Schizophrenia and Other Psychotic Disorders; Medication-Induced Movement Disorders


Psychotic disorders and schizophrenia are some of the most complicated and challenging diagnoses in the DSM. The symptoms of psychotic disorders may appear quite vivid in some patients; with others, symptoms may be barely observable. Additionally, symptoms may overlap among disorders. For example, specific symptoms, such as neurocognitive impairments, social problems, and illusions may exist in patients with schizophrenia but are also contributing symptoms for other psychotic disorders.

For this Assignment, you will analyze a case study related to schizophrenia, another psychotic disorder, or a medication-induced movement disorder.



  • Review this week’s Learning Resources and consider the insights they provide about assessing and diagnosing psychotic disorders. Consider whether experiences of psychosis-related symptoms are always indicative of a diagnosis of schizophrenia. Think about alternative diagnoses for psychosis-related symptoms.
  • Download the Comprehensive Psychiatric Evaluation Template, which you will use to complete this Assignment. Also review the Comprehensive Psychiatric Evaluation Exemplar to see an example of a completed evaluation document.
  • By Day 1 of this week, select a specific video case study to use for this Assignment from the Video Case Selections choices in the Learning Resources. View your assigned video case and review the additional data for the case in the “Case History Reports” document, keeping the requirements of the evaluation template in mind.
  • Consider what history would be necessary to collect from this patient.
  • Consider what interview questions you would need to ask this patient.
  • Identify at least three possible differential diagnoses for the patient.


Complete and submit your Comprehensive Psychiatric Evaluation, including your differential diagnosis and critical-thinking process to formulate primary diagnosis.

Incorporate the following into your responses in the template:

  • Subjective: What details did the patient provide regarding their chief complaint and symptomology to derive your differential diagnosis? What is the duration and severity of their symptoms? How are their symptoms impacting their functioning in life?
  • Objective: What observations did you make during the psychiatric assessment?
  • Assessment: Discuss the patient’s mental status examination results. What were your differential diagnoses? Provide a minimum of three possible diagnoses with supporting evidence, listed in order from highest priority to lowest priority. Compare the DSM-5-TR diagnostic criteria for each differential diagnosis and explain what DSM-5-TR criteria rules out the differential diagnosis to find an accurate diagnosis. Explain the critical-thinking process that led you to the primary diagnosis you selected. Include pertinent positives and pertinent negatives for the specific patient case.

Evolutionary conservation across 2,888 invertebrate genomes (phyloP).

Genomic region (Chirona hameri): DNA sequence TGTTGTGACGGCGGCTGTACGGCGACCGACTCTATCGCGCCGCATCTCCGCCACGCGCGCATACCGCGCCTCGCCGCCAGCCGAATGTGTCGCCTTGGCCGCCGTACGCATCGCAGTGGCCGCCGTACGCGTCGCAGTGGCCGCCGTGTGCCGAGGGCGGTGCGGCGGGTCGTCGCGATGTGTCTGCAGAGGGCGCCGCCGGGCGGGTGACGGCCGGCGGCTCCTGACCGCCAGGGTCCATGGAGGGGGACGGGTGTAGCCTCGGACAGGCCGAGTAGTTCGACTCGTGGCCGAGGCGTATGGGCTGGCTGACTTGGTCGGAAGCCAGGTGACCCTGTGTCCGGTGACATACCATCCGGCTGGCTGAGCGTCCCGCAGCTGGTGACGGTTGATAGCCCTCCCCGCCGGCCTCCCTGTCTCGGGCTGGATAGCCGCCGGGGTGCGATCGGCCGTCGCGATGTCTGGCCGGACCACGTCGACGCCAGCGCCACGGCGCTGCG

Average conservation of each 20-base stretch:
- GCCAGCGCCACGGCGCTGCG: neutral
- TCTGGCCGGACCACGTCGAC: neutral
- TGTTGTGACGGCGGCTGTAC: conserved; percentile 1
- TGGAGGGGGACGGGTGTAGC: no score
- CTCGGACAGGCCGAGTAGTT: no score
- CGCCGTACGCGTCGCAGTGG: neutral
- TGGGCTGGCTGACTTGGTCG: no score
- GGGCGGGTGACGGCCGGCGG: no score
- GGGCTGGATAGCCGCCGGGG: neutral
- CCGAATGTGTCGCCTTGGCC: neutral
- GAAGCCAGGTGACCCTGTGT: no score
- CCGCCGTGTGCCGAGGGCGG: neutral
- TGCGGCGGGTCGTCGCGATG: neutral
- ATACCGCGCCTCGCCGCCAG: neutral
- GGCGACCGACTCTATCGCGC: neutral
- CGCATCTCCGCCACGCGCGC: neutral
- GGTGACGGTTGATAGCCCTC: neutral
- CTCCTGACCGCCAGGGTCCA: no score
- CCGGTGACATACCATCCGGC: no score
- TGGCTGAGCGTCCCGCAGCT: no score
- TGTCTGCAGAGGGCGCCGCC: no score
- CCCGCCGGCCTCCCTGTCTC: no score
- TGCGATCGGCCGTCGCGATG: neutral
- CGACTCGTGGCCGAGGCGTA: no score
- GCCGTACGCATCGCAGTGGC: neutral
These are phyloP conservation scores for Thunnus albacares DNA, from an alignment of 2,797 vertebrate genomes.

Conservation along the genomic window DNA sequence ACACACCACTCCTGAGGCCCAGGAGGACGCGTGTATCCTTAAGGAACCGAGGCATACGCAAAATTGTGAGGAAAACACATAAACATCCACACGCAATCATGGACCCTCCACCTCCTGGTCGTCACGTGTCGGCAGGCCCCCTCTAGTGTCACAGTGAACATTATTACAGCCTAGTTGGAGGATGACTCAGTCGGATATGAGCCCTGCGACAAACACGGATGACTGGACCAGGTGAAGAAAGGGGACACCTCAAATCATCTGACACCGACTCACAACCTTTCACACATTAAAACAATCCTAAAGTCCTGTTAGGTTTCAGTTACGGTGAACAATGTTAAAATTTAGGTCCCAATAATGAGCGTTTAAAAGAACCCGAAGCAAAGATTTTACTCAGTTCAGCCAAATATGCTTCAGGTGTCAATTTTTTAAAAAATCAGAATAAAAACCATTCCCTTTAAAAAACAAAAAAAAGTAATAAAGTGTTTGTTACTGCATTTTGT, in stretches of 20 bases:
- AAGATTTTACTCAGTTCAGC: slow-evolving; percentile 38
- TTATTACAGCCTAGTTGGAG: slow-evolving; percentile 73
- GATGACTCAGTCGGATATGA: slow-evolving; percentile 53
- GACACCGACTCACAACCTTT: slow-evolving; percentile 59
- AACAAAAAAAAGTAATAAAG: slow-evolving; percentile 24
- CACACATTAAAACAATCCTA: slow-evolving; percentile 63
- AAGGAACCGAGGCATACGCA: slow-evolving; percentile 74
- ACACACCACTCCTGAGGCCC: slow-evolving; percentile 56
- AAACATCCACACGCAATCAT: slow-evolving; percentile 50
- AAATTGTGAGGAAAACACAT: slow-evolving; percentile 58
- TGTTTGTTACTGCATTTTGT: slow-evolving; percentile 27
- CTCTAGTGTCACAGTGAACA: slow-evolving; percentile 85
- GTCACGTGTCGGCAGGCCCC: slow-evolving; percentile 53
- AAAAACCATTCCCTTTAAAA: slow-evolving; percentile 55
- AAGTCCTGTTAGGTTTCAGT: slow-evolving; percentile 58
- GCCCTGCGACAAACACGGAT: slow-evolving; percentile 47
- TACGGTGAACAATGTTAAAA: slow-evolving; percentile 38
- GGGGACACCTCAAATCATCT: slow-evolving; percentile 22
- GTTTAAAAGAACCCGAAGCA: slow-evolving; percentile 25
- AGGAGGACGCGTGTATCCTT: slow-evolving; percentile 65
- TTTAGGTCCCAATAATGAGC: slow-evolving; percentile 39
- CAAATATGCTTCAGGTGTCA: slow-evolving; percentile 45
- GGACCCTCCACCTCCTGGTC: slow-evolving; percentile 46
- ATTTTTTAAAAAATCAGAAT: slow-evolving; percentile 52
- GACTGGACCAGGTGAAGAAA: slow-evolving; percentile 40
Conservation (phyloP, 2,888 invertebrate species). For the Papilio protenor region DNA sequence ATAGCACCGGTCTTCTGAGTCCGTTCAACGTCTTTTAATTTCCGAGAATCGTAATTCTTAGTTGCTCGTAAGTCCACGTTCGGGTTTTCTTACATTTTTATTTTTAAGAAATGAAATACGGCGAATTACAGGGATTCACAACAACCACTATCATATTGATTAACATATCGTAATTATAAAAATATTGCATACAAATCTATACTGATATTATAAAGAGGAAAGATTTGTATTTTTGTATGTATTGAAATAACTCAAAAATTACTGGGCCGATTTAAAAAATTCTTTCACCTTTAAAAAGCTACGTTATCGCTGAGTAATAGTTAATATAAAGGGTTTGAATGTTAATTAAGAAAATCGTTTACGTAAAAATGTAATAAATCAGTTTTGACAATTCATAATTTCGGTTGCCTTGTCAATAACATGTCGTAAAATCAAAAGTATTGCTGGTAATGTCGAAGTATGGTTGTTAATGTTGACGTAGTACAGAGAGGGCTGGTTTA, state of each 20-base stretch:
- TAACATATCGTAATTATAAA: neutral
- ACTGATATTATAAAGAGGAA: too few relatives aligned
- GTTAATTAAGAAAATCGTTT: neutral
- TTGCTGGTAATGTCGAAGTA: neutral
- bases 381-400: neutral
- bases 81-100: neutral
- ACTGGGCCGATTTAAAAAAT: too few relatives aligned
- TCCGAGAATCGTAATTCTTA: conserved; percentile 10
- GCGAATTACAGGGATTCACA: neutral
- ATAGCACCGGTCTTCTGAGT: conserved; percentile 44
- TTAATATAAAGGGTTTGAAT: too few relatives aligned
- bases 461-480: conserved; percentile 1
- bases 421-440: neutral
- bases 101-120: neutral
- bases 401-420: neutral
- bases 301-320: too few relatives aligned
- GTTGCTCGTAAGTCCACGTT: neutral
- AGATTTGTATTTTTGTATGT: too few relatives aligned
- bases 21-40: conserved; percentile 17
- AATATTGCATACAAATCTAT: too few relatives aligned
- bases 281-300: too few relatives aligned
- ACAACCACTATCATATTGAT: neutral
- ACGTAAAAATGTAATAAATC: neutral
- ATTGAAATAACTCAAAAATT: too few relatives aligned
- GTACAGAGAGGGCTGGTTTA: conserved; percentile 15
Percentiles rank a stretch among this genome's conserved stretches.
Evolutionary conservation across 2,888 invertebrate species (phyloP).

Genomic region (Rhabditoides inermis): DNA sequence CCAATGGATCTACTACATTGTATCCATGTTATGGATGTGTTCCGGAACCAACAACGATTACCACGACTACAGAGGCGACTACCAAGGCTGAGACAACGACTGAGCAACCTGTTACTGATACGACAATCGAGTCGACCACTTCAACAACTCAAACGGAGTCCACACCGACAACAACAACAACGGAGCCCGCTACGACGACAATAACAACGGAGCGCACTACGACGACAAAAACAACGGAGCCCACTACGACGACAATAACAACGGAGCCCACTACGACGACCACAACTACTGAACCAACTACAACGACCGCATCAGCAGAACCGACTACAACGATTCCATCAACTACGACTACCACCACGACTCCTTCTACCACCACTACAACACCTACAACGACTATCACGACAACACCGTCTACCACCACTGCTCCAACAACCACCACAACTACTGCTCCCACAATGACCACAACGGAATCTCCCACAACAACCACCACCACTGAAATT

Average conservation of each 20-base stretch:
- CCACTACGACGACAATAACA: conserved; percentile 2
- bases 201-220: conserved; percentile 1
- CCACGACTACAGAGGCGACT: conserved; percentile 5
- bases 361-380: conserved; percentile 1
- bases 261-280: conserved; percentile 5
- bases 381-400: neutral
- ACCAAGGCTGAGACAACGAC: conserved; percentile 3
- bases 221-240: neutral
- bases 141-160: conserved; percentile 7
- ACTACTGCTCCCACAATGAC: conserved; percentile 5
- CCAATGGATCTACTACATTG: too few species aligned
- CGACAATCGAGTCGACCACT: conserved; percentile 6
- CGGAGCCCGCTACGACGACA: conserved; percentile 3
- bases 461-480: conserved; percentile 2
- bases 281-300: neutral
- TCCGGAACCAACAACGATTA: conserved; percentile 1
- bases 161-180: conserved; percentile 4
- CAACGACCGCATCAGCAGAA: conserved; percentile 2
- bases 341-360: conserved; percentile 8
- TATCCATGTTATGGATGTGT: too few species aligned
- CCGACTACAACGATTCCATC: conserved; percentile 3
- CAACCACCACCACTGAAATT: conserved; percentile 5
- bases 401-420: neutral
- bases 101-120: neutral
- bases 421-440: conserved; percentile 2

• Reflection notes: What would you do differently with this client if you could conduct the session over? Also include in your reflection a discussion related to legal/ethical considerations (demonstrate critical thinking beyond confidentiality and consent for treatment!), health promotion and disease prevention taking into consideration patient factors (such as age, ethnic group, etc.), PMH, and other risk factors (e.g., socioeconomic, cultural background, etc.).



Required Readings

American Psychiatric Association. (2022). Medication-induced movement disorders and other adverse effects of medication. In Diagnostic and statistical manual of mental disorders Links to an external site.(5th ed., text rev.).


American Psychiatric Association. (2022). Schizophrenia spectrum and other psychotic disorders. In Diagnostic and statistical manual of mental disorders Links to an external site.(5th ed., text rev.).

Sadock, B. J., Sadock, V. A., & Ruiz, P. (2015). Kaplan & Sadock’s synopsis of psychiatry (11th ed.). Wolters Kluwer. 

Chapter 7, Schizophrenia Spectrum and Other Psychotic Disorders

Chapter 29.2, Medication Induced-Movement Disorders

Chapter 31.15, Early-Onset Schizophrenia


NRNP/PRAC 6635 Comprehensive Psychiatric Evaluation Exemplar

If you are struggling with the format or remembering what to include, follow the 
Comprehensive Psychiatric Evaluation Template AND the Rubric as your guide. It is 
also helpful to review the rubric in detail in order not to lose points unnecessarily 
because you missed something required. Below highlights by category are taken 
directly from the grading rubric for the assignment in Weeks 4–10. After reviewing the 
full details of the rubric, you can use it as a guide.
In the Subjective section, provide:
• Chief complaint
• History of present illness (HPI)
• Past psychiatric history
• Medication trials and current medications
• Psychotherapy or previous psychiatric diagnosis
• Pertinent substance use, family psychiatric/substance use, social, and 
medical history
• Allergies
• Read rating descriptions to see the grading standards! 
In the Objective section, provide:
• Physical exam documentation of systems pertinent to the chief complaint, 
HPI, and history
• Diagnostic results, including any labs, imaging, or other assessments needed 
to develop the differential diagnoses. 
• Read rating descriptions to see the grading standards!
In the Assessment section, provide:
• Results of the mental status examination, presented in paragraph form.
• At least three differentials with supporting evidence. List them from top priority 
to least priority. Compare the DSM-5-TR diagnostic criteria for each 
differential diagnosis and explain what DSM-5-TR criteria rules out the 
differential diagnosis to find an accurate diagnosis. Explain the critical-
thinking process that led you to the primary diagnosis you selected. Include 
pertinent positives and pertinent negatives for the specific patient case.
• Read rating descriptions to see the grading standards!
Reflect on this case. Include: Discuss what you learned and what you might do